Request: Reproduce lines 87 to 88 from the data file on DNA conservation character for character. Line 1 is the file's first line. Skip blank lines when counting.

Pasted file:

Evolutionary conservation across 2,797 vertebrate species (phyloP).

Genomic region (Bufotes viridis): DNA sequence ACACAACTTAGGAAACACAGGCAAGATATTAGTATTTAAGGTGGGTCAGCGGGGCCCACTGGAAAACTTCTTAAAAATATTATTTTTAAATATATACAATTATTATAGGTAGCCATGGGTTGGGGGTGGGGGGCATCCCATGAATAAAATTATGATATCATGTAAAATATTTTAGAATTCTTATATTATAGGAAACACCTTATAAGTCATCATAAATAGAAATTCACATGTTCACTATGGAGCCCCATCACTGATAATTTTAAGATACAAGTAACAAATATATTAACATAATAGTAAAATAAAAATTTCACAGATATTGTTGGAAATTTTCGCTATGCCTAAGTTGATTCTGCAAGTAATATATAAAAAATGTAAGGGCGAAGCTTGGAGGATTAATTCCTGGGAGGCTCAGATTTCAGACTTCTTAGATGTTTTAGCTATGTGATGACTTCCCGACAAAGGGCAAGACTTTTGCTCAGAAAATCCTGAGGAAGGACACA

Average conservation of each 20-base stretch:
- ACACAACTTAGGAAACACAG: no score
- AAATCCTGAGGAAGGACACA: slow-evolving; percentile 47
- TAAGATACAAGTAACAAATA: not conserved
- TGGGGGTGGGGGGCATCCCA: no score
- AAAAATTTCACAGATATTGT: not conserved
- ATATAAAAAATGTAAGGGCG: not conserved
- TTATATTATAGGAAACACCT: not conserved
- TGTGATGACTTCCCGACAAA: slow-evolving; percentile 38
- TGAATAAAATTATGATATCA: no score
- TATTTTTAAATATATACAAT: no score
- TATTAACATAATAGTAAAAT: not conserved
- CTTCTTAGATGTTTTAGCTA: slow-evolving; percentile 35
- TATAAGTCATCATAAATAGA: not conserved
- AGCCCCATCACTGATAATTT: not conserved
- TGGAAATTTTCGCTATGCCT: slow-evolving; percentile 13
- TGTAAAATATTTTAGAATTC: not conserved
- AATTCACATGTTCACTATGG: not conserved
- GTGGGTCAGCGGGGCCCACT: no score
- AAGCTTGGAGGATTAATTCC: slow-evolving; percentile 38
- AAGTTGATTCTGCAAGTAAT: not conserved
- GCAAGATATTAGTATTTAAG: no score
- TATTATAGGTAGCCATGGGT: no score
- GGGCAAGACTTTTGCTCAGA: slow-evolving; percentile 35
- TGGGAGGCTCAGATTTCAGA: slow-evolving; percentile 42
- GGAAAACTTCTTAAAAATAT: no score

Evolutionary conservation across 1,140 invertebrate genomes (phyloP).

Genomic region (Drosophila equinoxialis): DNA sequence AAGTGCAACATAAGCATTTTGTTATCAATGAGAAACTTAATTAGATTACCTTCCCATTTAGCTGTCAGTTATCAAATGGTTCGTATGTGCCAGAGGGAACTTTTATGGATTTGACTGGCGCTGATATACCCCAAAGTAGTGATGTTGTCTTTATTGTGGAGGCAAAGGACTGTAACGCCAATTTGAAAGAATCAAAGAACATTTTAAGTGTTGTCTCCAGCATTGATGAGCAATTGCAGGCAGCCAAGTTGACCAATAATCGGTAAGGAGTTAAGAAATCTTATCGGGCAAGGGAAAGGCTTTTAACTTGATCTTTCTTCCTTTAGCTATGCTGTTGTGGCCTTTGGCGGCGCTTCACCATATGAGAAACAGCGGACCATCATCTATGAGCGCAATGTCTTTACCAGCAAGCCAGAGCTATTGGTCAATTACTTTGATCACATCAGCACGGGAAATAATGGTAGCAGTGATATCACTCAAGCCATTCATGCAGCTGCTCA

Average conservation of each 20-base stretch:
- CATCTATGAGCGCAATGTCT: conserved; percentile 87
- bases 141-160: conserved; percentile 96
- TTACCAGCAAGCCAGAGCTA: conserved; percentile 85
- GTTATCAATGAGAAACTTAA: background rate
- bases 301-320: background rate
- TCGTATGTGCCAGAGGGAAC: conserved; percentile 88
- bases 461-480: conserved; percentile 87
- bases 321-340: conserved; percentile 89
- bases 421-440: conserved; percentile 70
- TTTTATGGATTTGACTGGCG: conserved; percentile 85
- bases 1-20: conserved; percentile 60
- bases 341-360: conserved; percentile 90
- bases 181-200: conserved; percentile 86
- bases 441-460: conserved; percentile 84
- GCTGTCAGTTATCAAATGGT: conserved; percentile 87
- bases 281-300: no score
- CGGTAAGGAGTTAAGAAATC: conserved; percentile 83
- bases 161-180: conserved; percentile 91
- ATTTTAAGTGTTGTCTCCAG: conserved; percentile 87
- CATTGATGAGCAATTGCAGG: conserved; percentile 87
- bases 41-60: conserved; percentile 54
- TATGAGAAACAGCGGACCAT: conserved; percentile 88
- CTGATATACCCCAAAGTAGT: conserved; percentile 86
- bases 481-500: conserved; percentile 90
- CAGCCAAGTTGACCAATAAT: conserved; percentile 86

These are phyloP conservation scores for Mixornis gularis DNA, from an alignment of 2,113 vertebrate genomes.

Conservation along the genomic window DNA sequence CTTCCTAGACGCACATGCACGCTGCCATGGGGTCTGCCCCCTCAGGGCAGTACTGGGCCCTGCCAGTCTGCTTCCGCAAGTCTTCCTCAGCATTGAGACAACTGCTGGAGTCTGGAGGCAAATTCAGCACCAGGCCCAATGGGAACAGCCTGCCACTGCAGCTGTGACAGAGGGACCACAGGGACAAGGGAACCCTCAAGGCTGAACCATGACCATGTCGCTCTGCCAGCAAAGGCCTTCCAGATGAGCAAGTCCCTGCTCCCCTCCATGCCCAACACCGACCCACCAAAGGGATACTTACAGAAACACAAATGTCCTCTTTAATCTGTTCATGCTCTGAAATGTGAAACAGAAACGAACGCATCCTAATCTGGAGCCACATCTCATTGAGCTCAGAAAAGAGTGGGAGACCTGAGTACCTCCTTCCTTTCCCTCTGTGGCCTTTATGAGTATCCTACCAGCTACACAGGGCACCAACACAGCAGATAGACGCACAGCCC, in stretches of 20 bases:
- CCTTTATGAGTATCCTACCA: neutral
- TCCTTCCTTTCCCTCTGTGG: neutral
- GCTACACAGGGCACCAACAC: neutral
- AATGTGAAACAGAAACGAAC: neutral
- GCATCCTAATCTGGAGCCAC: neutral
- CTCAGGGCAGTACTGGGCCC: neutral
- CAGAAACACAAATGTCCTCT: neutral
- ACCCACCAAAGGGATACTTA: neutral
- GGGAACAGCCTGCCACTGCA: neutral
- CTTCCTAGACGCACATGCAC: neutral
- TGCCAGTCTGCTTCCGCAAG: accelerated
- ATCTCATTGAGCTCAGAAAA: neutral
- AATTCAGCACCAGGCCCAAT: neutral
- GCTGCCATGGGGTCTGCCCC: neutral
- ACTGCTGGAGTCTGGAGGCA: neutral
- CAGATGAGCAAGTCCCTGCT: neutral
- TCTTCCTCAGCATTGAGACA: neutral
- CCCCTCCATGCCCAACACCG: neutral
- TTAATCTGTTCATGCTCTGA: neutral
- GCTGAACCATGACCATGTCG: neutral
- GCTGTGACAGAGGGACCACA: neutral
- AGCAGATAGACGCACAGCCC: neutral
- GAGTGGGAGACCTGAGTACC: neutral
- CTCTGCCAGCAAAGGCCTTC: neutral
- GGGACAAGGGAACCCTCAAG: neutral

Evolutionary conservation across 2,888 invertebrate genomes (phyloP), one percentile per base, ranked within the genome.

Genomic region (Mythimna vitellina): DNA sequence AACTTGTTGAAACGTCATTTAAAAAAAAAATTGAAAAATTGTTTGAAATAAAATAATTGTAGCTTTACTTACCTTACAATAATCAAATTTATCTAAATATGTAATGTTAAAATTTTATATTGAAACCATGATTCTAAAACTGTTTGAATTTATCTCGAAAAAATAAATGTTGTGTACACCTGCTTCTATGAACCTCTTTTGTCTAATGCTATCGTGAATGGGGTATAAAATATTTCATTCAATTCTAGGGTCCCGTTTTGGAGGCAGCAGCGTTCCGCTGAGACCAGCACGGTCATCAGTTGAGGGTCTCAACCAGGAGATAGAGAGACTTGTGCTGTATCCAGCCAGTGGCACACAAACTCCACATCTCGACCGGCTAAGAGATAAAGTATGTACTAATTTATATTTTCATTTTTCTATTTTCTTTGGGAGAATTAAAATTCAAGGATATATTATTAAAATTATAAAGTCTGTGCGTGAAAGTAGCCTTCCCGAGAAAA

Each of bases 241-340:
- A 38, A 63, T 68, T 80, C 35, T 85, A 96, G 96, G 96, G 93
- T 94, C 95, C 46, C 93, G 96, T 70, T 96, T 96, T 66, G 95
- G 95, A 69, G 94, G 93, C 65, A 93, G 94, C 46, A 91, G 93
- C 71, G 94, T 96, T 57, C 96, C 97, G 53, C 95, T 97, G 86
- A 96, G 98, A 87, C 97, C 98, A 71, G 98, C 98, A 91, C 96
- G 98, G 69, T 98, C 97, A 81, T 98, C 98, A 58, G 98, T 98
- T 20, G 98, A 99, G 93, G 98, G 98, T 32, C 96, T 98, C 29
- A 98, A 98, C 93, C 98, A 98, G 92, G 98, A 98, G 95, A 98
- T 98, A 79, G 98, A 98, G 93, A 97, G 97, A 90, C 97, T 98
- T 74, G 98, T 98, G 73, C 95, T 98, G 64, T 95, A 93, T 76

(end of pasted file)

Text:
- A 38, A 63, T 68, T 80, C 35, T 85, A 96, G 96, G 96, G 93
- T 94, C 95, C 46, C 93, G 96, T 70, T 96, T 96, T 66, G 95